Pros and cons of holding a mortgage
Q. I am going to sell a house I rent out, and I never went through anything like this before. What about holding a mortgage? What percentage should you get for down payment? I am over 70 years old. I want to do this myself without an agent.
A. I can understand your wanting to hold a mortgage -- lend your buyer some of the purchase price, and collect your proceeds over a period of years rather than all at once. That will bring more monthly income than you could expect just about anywhere else these days. Your buyers save on closing costs, and you don't have to worry about the appraisal and inspection their bank's mortgage department would require. As this is not your own home, you'd owe capital gains tax on your profit, but only year by year as you collected it.
But if you offer what is known as seller take-back financing, you'll hear from people who can't qualify for bank loans. Because it's the only way they can buy, they're usually ready to pay a bit over market value and higher interest rates. That sounds fine, but I'd hate to see you risking money, at your age, on people with poor credit or undependable income. Buyers who are good credit risks don't need to pay anything extra to finance their purchase. They can go through regular lenders.
Banking theory holds that receiving 20 percent down represents safety for you. Otherwise, people who have little of their own money invested might just walk away and abandon the whole thing if the going got tough. And if you had the house back on your hands after a foreclosure, you'd also have that 20 percent in cash.
So if you did hold a mortgage: Ideally, you'd want to receive that substantial down payment. Your attorney or accountant could help you get and interpret a clean credit report from prospective buyers. And you'd have all documents drawn up by your own lawyer or at least screened by your attorney before you signed them.
Q. We paid off our house six months ago. I'm worried about getting the deed. Whom do I contact for answers? The bank? The county I live in?
A. In some states, you're entitled to a certificate of satisfaction of mortgage. In other states, it's a reconveyance deed. Either way, the important thing is that this vital document be entered in your county's public records office. Start by finding out whether it is already on file. That office is called "public" because anyone can have access to the documents. You can go down yourself, or often, these days, search online. If the important document shows up there, you're all set. That's more important than having the paper in your own hands. You could always order a copy from the public records office. But if the records show the debt still out against your property, get after your lender. You can also contact the state agency that supervises mortgages. Send a complaint to the president of your mortgage company also. A public librarian can help you find the right addresses.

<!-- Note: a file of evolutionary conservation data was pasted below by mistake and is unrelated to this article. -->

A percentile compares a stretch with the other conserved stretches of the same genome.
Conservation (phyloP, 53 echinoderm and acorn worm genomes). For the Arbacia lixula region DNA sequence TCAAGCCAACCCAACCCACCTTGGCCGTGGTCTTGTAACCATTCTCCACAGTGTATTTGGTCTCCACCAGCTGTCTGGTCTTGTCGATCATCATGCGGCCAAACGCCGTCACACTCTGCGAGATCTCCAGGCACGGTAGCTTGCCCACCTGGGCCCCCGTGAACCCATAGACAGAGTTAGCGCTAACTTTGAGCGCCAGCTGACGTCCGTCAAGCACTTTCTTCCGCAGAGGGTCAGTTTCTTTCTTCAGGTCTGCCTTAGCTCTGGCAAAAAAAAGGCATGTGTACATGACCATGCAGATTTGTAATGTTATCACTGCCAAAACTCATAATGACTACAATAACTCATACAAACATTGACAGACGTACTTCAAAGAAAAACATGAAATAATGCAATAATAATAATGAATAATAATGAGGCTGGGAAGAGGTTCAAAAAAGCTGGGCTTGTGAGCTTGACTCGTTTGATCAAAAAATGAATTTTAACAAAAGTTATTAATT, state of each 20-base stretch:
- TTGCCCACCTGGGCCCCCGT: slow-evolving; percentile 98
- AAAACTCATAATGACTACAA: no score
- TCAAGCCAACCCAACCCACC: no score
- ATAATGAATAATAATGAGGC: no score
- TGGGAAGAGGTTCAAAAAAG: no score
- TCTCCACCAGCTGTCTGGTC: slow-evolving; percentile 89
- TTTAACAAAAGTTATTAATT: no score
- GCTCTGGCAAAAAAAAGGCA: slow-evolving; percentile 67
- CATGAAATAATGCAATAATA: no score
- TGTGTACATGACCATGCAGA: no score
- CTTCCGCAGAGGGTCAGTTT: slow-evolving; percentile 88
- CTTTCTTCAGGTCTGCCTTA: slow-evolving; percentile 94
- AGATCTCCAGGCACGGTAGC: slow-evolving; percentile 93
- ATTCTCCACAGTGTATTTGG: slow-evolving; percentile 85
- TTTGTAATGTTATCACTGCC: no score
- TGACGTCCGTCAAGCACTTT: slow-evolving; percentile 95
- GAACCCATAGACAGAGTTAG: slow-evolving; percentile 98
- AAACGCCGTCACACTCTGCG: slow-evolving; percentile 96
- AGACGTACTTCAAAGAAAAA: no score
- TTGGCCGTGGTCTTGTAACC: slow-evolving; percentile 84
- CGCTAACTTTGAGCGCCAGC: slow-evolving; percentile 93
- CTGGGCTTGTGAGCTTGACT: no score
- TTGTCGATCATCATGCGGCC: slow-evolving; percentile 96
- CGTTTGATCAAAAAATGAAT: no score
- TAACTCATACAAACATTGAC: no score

Q. I am going to sell a rental house to my son. Is this something I could do on my own? I was told I could go to an office supply store for the forms and take them to the courthouse to record them.
A. You can try, but the deed has to be in a specific form (legal description of the property, signatures acknowledged, etc.) before it will be accepted for recording.
Any current leases will be just as binding on your son as they are on you, including the obligation to return security deposits someday. And if you have a mortgage on the property, it's possible the full amount may be called in when there's a change of ownership. Check with your lender about that.
Q. We're going to sell our home next year. We have a few friends who are real estate agents, and we don't know how to list with one of them without hurting the other's feelings. What do you suggest? Should we just pick a name out of a hat?
A. If you are considering two prospective agents, tell them just what you've told me, and ask if they'd want to work together to co-list your property. If you're worrying about more than two friends in real estate, you could ask each of them for advice about what to do. Their answers might be helpful, and at least they'll realize you are trying to be considerate.
• Edith Lank will respond to questions sent to her at 240 Hemingway Drive, Rochester, N.Y. 14620 (include a stamped return envelope), or readers may email her through askedith.com.
© 2012, Creators Syndicate Inc.
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